Gulabo Sitabo soundtrack captures the lost opulence of old Lucknow


As if Gulabo Sitabo didn’t become revolutionary by going against the tide with an entirely original soundtrack, the makers went a notch above to release the full music album weeks before the release. This comes as a big aberration in recent times when Bollywood films’ soundtrack is frustratingly released on the day of, or even after the film hits the screens.

Four out of the ten songs have been composed by Shantanu Moitra, who handled most of the bulk in October as well. Anuj Garg gets a debut here and helms four tracks. Abhishek Arora, who got introduced by director Shoojit Sircar in Vicky Donor composes arguably the most memorable one in the album.

Shoojit Sircar’s October featured a very short soundtrack as the film didn’t demand anything other than a score. The length of the Gulabo Sitabo album made one wonder if the film will be overloaded with music. However, Sircar, who has historically been pretty judicious with the usage of music onscreen, demonstrates a full-length album can be used with a modern approach in a featured film. With the entire look and feel of Gulabo Sitabo centring around the old and lost riches of what was once a grand and opulent Awadh, the music really finds resonance.

Abhishek Arora gets Piyush Mishra to sing the delightful ‘Jootam Phenk’. Mishra is a great choice for this swing piece that immediately reminds the listener of ‘O Fanny Re’ from Finding Fanny, without sounding derivative. Arora keeps the arrangement quirky and fun, using the clarinet, saxophone and guitar really well.

Shantanu Moitra’s ‘Kanjoos’, sung by Mika, is the least effective song on this album. The electronic arrangement definitely awkwardly stands out in a film and soundtrack brimming with very earthy sounds. Moitra immediately makes ground with ‘Kya Leke Aayo Jagme’, that is written and sung by Vinod Dubey. The other two Moitra songs are instrumental themes, both used in the film extensively. The ‘Gulabo Sitabo Theme’ with the sitar and shehnai solos represents the geographical setting of the film, while the second theme that uses the clarinet is more apt for the overall look and feel of the film. Rathijit Bhattacharjee has arranged and played the khomok, do tara and kanjira in all of Moitra’s songs.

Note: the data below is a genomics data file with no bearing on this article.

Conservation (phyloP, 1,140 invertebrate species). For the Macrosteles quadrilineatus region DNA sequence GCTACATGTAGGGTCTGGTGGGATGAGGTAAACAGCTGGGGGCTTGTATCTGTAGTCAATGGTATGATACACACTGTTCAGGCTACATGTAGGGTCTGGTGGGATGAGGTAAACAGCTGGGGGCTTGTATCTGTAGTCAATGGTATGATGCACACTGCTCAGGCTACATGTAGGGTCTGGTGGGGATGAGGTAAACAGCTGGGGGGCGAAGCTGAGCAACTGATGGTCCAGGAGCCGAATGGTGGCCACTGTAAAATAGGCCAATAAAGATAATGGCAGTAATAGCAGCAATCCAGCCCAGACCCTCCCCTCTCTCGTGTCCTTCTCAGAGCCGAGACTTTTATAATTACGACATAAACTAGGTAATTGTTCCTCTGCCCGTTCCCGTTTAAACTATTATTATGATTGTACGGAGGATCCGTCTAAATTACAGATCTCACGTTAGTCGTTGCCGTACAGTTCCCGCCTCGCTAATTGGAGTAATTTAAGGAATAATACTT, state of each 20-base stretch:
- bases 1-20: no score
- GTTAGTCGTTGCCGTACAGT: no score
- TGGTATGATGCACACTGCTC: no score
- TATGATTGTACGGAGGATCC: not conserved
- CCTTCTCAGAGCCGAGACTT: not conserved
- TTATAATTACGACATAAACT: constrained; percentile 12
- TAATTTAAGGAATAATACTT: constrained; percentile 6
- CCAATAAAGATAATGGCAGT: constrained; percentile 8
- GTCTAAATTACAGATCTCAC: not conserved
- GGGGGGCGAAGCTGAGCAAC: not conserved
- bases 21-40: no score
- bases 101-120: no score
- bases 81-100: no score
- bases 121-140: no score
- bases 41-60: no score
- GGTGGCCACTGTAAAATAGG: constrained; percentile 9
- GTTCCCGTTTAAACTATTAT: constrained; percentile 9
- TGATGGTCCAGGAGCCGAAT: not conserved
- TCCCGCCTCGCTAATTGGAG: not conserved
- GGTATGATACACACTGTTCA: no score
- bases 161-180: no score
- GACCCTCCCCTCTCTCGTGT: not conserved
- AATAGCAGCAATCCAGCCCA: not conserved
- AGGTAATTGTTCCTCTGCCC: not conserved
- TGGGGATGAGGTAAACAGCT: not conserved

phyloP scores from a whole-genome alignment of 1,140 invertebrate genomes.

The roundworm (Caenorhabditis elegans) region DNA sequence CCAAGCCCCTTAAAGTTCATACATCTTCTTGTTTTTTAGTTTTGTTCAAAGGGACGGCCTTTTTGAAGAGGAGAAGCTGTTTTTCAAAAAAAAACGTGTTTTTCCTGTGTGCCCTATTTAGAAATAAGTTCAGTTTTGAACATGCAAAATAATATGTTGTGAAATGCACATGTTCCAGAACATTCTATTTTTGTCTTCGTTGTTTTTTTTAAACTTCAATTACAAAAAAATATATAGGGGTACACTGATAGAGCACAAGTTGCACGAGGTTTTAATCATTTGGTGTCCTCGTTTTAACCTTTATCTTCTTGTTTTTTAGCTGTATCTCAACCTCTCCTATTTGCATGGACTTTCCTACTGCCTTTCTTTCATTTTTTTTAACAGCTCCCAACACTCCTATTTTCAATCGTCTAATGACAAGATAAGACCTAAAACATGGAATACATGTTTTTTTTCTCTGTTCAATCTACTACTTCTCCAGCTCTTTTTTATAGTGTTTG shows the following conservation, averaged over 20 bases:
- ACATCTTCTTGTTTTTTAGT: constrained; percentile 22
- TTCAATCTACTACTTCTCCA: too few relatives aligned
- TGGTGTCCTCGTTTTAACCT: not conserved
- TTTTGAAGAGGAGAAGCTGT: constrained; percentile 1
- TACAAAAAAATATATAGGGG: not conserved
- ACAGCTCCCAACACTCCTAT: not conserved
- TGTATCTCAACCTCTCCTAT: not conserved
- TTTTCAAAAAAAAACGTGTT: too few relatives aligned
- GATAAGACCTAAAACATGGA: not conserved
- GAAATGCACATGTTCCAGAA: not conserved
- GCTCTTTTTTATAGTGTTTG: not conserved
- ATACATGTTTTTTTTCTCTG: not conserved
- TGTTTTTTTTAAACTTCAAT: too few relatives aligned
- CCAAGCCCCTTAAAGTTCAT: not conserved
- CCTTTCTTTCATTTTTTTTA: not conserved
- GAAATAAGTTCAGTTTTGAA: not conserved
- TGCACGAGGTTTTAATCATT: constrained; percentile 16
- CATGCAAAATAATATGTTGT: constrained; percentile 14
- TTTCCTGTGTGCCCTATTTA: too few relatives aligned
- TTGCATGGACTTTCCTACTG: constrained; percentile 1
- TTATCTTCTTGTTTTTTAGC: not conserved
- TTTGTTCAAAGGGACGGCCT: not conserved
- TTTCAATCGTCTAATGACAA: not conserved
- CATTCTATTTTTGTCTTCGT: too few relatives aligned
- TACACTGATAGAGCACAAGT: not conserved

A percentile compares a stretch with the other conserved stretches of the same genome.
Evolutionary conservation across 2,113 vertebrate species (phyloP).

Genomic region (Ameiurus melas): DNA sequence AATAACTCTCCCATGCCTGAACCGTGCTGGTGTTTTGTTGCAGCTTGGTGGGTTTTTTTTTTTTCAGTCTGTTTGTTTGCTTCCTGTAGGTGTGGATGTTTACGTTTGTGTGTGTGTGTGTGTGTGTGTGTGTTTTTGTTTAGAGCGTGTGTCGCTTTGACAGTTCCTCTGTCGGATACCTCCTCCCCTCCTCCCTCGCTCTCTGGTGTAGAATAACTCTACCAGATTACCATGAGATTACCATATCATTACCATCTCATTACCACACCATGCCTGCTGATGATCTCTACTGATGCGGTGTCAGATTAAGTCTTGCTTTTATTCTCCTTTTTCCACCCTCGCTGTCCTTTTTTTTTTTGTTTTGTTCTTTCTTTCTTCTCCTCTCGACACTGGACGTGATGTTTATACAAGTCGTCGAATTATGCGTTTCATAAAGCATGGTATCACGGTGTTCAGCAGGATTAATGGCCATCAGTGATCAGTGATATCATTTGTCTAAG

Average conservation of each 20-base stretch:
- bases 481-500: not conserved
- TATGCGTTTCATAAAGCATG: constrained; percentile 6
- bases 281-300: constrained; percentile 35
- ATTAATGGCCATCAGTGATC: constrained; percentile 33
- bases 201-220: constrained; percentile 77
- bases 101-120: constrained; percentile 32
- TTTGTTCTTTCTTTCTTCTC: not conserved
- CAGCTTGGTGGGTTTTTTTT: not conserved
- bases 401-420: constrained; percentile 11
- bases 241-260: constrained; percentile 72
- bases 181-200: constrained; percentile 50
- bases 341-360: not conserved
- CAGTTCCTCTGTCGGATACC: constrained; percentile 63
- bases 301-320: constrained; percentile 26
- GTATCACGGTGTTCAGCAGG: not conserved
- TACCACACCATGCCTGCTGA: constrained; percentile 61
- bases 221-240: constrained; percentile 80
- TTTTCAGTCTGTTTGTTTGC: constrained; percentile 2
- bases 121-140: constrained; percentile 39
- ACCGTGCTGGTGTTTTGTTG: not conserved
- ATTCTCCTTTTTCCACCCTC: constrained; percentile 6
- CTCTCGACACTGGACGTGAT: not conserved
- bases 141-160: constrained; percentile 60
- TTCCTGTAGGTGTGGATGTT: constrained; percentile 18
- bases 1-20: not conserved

The star of the album is undoubtedly debutant Anuj Garg. His music is entrenched with folk sounds. ‘Madari Ka Bandar’ has him put together a folk tune that Tochi Raina effortlessly croons. The song has beautiful string instruments like the banjo and mandolin played by Ankur Mukherjee. The song that perhaps best represents the feel of the film is Garg’s ‘Do Din Ya Ke Mela’. It has two versions, one sung by Indian Ocean’s Rahul Ram, and a ‘reprise’ by Tochi Raina. These are very strong folk-rock tracks, with top-notch arrangement (the electric guitar solo really gives the song a lot of gravitas).

Dinesh Pant pens the very apt ‘Budhau’, written for Bachchan. The song comes in two variants – the reprise has a lot of string instruments and is very folk and rustic. The version sung by Bobby Cash is perhaps the unsung hero of the album. As the singer’s name would suggest, this one goes down the western/country route. Robin Fargose’s trumpet in the song, the light acoustic guitars, the strong bass, and the percussion make this a very well-rounded track.

Anuj Garg is the star of the show, and it will be very interesting to follow his career’s trajectory.

Shoojit Sircar once again delivers with the music. Credit should go to him for constantly opting for originals. More so for finding the right balance between putting faith in the old Bollywood way of letting music be an important part of storytelling, while still using it very judiciously, in the manner of background music.